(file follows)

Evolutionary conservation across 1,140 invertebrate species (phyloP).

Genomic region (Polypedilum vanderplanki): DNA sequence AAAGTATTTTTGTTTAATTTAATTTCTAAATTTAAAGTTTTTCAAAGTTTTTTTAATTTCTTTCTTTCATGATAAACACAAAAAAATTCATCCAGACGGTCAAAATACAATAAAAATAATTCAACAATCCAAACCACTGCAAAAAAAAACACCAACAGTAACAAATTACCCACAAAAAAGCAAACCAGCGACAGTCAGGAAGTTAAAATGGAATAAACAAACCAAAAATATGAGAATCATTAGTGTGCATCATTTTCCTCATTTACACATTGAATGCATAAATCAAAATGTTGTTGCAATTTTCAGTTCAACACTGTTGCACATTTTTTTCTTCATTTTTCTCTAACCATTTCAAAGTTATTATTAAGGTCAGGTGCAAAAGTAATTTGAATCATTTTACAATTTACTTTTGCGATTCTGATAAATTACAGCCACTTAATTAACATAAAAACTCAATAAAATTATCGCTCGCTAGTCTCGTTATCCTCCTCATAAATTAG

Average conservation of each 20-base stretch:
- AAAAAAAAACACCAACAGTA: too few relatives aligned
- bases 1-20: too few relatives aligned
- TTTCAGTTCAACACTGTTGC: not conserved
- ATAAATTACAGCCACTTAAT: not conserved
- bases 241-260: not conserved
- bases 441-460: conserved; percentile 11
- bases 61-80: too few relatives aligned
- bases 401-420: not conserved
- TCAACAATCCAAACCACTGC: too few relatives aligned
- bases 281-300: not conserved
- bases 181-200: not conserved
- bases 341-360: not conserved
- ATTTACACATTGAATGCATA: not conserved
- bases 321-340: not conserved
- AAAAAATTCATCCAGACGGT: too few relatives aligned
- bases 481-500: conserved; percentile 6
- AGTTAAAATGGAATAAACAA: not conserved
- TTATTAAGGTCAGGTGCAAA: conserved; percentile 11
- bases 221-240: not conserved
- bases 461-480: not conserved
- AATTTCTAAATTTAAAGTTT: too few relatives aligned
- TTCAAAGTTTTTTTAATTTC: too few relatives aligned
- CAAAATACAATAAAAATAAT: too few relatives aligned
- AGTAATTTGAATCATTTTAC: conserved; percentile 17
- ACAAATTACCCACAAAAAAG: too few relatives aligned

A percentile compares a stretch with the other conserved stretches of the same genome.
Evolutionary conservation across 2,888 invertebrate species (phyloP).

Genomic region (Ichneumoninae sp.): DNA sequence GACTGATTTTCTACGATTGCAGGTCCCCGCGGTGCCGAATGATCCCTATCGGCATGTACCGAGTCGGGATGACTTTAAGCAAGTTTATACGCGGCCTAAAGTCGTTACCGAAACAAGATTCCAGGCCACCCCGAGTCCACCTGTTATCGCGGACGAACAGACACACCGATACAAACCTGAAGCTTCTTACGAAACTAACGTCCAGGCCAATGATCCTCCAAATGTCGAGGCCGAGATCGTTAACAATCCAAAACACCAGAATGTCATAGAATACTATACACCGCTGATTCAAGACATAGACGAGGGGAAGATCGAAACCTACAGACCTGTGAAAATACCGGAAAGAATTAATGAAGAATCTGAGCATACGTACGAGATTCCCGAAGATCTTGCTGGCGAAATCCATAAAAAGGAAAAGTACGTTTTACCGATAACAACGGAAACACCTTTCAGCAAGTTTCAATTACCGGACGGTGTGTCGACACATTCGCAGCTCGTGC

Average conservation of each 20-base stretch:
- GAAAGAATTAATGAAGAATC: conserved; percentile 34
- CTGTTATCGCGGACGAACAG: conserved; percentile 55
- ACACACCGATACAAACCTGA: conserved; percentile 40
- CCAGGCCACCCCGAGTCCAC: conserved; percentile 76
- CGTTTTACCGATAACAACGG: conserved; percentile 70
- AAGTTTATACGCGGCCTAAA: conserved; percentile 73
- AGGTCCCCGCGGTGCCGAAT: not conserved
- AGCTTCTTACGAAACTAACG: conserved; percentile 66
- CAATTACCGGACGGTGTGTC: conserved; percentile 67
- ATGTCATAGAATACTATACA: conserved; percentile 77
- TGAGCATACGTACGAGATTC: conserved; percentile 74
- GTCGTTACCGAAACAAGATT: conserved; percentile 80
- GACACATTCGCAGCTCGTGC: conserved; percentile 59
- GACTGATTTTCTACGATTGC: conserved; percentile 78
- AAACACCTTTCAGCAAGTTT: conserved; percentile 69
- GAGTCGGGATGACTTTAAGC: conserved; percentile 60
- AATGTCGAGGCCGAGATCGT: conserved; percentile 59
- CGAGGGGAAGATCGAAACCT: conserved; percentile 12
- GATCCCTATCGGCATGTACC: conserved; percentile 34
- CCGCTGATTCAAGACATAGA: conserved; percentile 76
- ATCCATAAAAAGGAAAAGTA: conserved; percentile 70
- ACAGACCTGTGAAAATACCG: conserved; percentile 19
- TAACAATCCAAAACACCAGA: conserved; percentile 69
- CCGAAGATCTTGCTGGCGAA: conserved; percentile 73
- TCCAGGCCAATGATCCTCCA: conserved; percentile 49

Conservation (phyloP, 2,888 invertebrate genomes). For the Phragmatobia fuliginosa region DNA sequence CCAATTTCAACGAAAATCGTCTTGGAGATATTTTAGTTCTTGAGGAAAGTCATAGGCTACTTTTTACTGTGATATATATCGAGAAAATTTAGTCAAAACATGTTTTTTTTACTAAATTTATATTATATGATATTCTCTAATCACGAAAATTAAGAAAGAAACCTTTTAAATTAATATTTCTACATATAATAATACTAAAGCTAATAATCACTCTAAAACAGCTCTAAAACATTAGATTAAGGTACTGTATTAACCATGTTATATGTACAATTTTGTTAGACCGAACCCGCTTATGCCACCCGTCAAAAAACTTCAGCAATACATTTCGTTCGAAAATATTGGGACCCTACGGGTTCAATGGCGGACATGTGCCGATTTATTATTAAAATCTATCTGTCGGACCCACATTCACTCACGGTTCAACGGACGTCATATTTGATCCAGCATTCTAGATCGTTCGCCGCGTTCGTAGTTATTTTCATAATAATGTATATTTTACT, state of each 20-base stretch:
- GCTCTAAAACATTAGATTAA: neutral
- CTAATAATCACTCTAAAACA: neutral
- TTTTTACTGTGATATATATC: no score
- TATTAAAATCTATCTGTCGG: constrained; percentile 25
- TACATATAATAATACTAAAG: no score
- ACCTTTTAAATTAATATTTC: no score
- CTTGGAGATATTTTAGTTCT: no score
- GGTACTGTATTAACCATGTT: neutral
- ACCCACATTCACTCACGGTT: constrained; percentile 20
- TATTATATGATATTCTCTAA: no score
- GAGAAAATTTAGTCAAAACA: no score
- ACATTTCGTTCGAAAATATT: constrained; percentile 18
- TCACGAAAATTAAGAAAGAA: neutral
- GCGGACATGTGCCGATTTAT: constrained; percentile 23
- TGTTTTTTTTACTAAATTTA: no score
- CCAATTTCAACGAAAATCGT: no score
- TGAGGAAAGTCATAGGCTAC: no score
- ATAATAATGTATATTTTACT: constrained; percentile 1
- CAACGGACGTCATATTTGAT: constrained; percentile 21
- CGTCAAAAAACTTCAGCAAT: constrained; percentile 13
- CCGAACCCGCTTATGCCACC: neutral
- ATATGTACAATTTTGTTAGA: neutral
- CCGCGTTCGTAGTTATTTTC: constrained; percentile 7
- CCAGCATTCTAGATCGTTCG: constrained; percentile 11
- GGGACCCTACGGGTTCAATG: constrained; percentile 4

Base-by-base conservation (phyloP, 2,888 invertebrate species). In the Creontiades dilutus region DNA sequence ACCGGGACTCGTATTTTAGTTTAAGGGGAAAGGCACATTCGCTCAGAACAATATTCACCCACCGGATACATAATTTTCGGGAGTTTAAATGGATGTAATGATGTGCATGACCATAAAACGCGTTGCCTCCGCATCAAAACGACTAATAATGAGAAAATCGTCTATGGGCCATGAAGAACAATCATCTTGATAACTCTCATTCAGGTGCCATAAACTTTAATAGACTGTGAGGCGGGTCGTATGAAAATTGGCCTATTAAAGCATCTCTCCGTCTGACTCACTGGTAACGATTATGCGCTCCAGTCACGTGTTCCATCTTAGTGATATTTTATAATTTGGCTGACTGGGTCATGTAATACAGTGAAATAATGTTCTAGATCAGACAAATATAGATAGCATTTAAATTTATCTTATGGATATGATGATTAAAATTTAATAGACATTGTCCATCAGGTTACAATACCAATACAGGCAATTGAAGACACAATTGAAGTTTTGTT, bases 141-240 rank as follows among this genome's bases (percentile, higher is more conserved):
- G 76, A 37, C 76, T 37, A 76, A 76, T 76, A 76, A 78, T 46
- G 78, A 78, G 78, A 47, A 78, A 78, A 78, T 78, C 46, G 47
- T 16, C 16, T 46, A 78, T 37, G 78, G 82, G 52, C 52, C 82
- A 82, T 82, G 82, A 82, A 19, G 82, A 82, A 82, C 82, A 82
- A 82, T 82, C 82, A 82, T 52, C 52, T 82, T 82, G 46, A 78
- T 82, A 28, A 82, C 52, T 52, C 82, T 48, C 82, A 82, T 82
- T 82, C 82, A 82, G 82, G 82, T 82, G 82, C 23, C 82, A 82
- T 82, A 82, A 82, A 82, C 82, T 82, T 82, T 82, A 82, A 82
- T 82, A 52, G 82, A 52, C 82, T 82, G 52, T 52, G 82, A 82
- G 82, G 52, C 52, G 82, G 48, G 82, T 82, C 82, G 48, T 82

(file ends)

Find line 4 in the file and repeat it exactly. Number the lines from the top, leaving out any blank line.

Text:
- AAAAAAAAACACCAACAGTA: too few relatives aligned